Railpen, the £35bn (€41bn) investment manager for the UK’s railways pensions schemes, has identified one-share, one-vote arrangements as one of its engagement and voting priorities for 2022.

Announcing its 2022 voting policy this week, the pension investor said next year it would “collaborate with others to intensify its voting and engagement activity with public and private companies, as well as other participants in the pre-IPO market, to encourage the shift to a one-share, one-vote arrangement”.

Caroline Escott, senior investment manager at Railpen, told IPE the engagement with pre-IPO companies and IPO advisers would be to emphasise institutional investors’ long-term outlook and the importance of equal voting rights to capital allocators.

In e-mailed comments, she said Railpen had undertaken extensive research on dual-class share structures and had identified misperceptions from company founders around institutional investors’ motivation and approach as a key barrier to equal voting rights.

Railpen also saw other impediments in policymakers and regulators who are keen to encourage as many IPOs as possible in their jurisdictions, in spite of the cost to long-term investors and their beneficiaries; and a lack of buy-in and consideration by IPO advisers of what investors consider to be good governance practices.

In the UK, the regulator’s listing rules have recently been changed to allow companies with dual class share structures to join the premium segment of the London Stock Exchange, subject to certain conditions.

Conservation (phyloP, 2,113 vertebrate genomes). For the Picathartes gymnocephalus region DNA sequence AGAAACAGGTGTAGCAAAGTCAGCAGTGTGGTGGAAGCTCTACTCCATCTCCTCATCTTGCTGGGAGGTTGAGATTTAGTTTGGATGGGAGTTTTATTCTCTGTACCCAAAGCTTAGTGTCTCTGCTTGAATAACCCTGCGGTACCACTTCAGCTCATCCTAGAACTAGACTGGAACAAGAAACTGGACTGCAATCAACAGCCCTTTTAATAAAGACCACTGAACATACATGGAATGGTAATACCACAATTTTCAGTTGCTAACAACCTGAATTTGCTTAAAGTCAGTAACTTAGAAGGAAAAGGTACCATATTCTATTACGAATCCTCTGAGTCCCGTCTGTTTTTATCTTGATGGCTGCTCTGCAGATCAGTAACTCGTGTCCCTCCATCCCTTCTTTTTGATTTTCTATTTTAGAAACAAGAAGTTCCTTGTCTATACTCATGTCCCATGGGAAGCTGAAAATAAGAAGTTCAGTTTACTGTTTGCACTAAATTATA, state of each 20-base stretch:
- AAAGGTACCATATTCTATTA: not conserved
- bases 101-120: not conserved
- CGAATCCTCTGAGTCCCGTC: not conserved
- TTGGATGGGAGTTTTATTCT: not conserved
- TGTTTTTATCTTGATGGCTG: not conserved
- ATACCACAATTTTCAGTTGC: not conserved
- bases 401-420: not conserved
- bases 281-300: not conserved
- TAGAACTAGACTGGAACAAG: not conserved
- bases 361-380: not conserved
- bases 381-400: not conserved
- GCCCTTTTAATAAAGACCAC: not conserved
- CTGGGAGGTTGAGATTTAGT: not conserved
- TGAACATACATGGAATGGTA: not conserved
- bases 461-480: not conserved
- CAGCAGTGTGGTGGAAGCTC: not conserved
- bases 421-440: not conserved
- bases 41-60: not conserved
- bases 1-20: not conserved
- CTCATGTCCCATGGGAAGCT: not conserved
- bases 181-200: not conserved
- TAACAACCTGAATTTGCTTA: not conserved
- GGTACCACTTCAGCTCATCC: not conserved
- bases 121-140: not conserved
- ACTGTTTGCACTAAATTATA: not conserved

“As we laid out in our consultation response it’s unfortunate that, despite including some welcome corporate governance safeguards, the UK has taken steps to limit the ability for investors to hold UK companies to account at the same time it is asking investors to step up on stewardship.”

However, she said that the problem was global, like Railpen’s investment mandate, so the investor was looking beyond the UK for its campaign to encourage the shift to one-share, one-vote arrangements.

In addition to engagement with pre-IPO companies and advisers, Railpen is also planning to continue with its efforts to influence policy. At a later stage, Escott said, the investor will also be looking to engage with some post-IPO companies and other market participants who can influence company founders.

Companies’ approach to employee engagement and their decarbonisation efforts are also areas of focus for Railpen.

On the former, in its voting policy it said it would consider supporting the appointment of workforce directors on the boards of portfolio companies. It said it would next year work with others to outline investor expectations of what would constitute a meaningful approach to workforce directors in the US and the UK.

On the topic of climate change, the voting policy this year outlines Railpen’s approach to routine voting on climate issues as well as ‘Say on Climate’ resolutions.

“We will assess a portfolio company’s climate risk and net zero alignment status and will not be afraid to use our vote to express support or sanction for a company’s approach and activities,” said Michael Marshall, head of sustainable ownership.

Railpen is aiming to reduce financed emissions to net zero by 2050, using the Net Zero Investment Framework developed under the auspices of the Institutional Investors Group for Climate Change as a blueprint.

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